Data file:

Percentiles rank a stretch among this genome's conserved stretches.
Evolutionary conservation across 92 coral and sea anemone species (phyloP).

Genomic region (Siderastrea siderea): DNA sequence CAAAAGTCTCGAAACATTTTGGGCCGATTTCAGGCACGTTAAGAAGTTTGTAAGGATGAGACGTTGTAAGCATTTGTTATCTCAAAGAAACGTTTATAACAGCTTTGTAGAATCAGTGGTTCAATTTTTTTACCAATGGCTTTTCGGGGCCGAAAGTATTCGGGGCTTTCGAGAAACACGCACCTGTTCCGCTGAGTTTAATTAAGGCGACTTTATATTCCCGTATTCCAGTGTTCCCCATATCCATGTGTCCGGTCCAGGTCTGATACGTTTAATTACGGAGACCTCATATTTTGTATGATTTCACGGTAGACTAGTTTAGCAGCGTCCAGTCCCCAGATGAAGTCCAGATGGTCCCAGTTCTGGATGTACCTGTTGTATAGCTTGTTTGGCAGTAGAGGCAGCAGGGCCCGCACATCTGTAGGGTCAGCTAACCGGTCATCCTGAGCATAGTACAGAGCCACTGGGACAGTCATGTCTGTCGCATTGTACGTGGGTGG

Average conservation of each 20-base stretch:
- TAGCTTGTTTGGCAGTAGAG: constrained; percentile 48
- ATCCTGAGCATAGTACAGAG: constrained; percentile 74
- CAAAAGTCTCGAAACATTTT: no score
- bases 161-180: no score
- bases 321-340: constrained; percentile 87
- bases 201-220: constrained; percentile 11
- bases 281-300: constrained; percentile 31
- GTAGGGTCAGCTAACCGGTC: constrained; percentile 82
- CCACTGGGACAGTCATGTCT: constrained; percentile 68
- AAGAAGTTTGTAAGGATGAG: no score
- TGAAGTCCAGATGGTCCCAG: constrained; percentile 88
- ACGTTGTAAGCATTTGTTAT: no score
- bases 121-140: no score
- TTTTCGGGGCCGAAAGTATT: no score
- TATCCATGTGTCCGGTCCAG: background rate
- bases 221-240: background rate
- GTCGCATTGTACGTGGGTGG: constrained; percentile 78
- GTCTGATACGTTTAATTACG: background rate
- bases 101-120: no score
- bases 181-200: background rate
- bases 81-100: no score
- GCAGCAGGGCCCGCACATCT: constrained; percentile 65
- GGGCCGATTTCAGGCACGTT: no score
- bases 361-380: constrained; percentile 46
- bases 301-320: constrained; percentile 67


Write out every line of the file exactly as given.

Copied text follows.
Percentiles rank a stretch among this genome's conserved stretches.
Evolutionary conservation across 92 coral and sea anemone species (phyloP).

Genomic region (Siderastrea siderea): DNA sequence CAAAAGTCTCGAAACATTTTGGGCCGATTTCAGGCACGTTAAGAAGTTTGTAAGGATGAGACGTTGTAAGCATTTGTTATCTCAAAGAAACGTTTATAACAGCTTTGTAGAATCAGTGGTTCAATTTTTTTACCAATGGCTTTTCGGGGCCGAAAGTATTCGGGGCTTTCGAGAAACACGCACCTGTTCCGCTGAGTTTAATTAAGGCGACTTTATATTCCCGTATTCCAGTGTTCCCCATATCCATGTGTCCGGTCCAGGTCTGATACGTTTAATTACGGAGACCTCATATTTTGTATGATTTCACGGTAGACTAGTTTAGCAGCGTCCAGTCCCCAGATGAAGTCCAGATGGTCCCAGTTCTGGATGTACCTGTTGTATAGCTTGTTTGGCAGTAGAGGCAGCAGGGCCCGCACATCTGTAGGGTCAGCTAACCGGTCATCCTGAGCATAGTACAGAGCCACTGGGACAGTCATGTCTGTCGCATTGTACGTGGGTGG

Average conservation of each 20-base stretch:
- TAGCTTGTTTGGCAGTAGAG: constrained; percentile 48
- ATCCTGAGCATAGTACAGAG: constrained; percentile 74
- CAAAAGTCTCGAAACATTTT: no score
- bases 161-180: no score
- bases 321-340: constrained; percentile 87
- bases 201-220: constrained; percentile 11
- bases 281-300: constrained; percentile 31
- GTAGGGTCAGCTAACCGGTC: constrained; percentile 82
- CCACTGGGACAGTCATGTCT: constrained; percentile 68
- AAGAAGTTTGTAAGGATGAG: no score
- TGAAGTCCAGATGGTCCCAG: constrained; percentile 88
- ACGTTGTAAGCATTTGTTAT: no score
- bases 121-140: no score
- TTTTCGGGGCCGAAAGTATT: no score
- TATCCATGTGTCCGGTCCAG: background rate
- bases 221-240: background rate
- GTCGCATTGTACGTGGGTGG: constrained; percentile 78
- GTCTGATACGTTTAATTACG: background rate
- bases 101-120: no score
- bases 181-200: background rate
- bases 81-100: no score
- GCAGCAGGGCCCGCACATCT: constrained; percentile 65
- GGGCCGATTTCAGGCACGTT: no score
- bases 361-380: constrained; percentile 46
- bases 301-320: constrained; percentile 67